Planned Obsolescence? Technologies of Performance Training in Detroit, Michigan
Anderson, Mary Elizabeth, Australasian Drama Studies
At a recent gathering of the Mid- America Theatre Conference (MATC) in Cleveland, Ohio, esteemed theatre historian Odai Johnson remarked that he had observed, across the conference presentations, a 'propensity to look for the familiar' in the past.1 While this propensity, he noted, was not necessarily unique to the presenters at this conference - most of whom teach at colleges and universities in the American 'midwest' - Johnson encouraged us to pursue investigations that, rather than looking for the familiar, consider 'how strange even the most immediate past can be'.2
Since I have been teaching Theatre at Wayne State University - an innercity State-supported institution of higher education in Detroit, Michigan - it has occurred to me that there is perhaps no better landscape through which to respond to Johnson's call for studies of the strange. Narratives documenting the blight, urban decay and corruption in Detroit have proven to be immensely profitable for national and international media outlets. This exposé-style news coverage, which exploits and fundamentally misrepresents the city's recent past, only amplifies the sense of estrangement that one feels while passing through Detroit's critical mass of formerly 'grand old streets' that play host to so many dilapidated homes and absent institutions.
For the purposes of this special issue, devoted to contemporary practices in the training of Theatre students, the Detroit anomaly upon which I will focus is my Department's own Hilberry Repertory Theatre. With a $1.1 million (US) annual budget and a subscription base hovering around 2,000, the Hilberry functions both as the largest professional - though non-Equity - theatre company in the city, as well as the training ground for an average of twenty-six to thirty postgraduate Theatre students each year,3 all of whom are paid a living wage for their three years of work on Hilberry productions. Company members - who include actors, designers, stage managers and theatre managers - 'learn by doing' on a six-day per week schedule in which the majority of their time is spent in rehearsal and production/performance. Required courses, organised by area - acting, design, etc. - follow a conservatory-type model of instruction, with elective options in play analysis, dramaturgy, dramatic literature and theory/criticism. Assessments occur both within individual courses as well as in the context of individual productions. The six Hilberry Rep productions, which run from September through May each year, are directed either by faculty or local professional artists.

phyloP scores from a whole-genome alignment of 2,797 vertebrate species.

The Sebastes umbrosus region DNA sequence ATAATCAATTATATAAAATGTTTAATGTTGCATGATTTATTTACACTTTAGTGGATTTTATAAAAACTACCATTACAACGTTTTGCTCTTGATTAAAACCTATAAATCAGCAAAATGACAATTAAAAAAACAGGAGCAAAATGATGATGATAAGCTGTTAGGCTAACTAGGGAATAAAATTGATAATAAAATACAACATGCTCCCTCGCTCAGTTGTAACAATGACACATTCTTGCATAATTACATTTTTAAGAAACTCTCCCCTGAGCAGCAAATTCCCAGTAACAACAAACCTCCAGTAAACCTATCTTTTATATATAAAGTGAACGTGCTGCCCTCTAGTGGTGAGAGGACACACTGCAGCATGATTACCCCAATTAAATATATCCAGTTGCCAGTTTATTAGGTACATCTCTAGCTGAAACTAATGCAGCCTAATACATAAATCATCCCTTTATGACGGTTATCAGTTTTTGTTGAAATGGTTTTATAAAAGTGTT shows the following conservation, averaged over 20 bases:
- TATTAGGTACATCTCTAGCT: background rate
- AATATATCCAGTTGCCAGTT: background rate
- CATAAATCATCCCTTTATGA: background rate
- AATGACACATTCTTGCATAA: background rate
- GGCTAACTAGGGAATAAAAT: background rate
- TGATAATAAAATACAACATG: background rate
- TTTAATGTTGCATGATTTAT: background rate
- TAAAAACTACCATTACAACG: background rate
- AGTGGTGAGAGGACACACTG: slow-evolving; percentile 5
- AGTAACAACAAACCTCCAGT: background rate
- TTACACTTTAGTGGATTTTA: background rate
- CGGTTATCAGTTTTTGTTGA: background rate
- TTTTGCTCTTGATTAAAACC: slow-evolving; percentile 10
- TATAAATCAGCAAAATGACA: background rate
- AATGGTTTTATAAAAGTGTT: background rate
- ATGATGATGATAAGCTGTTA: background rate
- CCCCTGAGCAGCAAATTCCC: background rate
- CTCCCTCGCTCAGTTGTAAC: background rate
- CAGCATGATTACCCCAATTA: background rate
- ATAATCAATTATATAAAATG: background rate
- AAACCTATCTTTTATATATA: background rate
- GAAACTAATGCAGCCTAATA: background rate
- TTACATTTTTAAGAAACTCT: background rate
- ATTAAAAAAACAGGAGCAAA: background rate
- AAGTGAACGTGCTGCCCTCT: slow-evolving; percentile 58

Our production budgets, box office income and number of graduate research assistantships - the means by which we compensate company members - are extraordinarily high for any university Theatre programme in the USA. They are, of course, all the more exceptional when considered in me context of the political chaos and economic instability of Detroit, and, furthermore, a university with a dedicated urban-serving mission, with the lowest tuition costs and most meagre endowment among the 'research' universities of the State of Michigan. Yet, because our training paradigm - in which a rotating repertory production schedule is at the centre of all student activities4 - is so structurally different from any other extant model of theatrical training in colleges and universities in the USA, we regularly find ourselves in the midst of a debate over whether or not we should 'keep the Rep'. If we are the only institution of higher education in the USA that is training students in a rotating repertory model of production, does üie Hilberry Rep, established in 1963, represent the uncanny resilience of an 'old' Detroit institution, and the integrity of the founders' vision for the programme? Or do we constitute an academic and aesthetic anachronism?
Beyond the simple fact of its difference inspiring a certain anxiety, the Hilberry Rep has garnered a degree of scrutiny from within the faculty because its demanding schedule of rehearsal and production is the primary organising unit for all postgraduate teaching and learning. …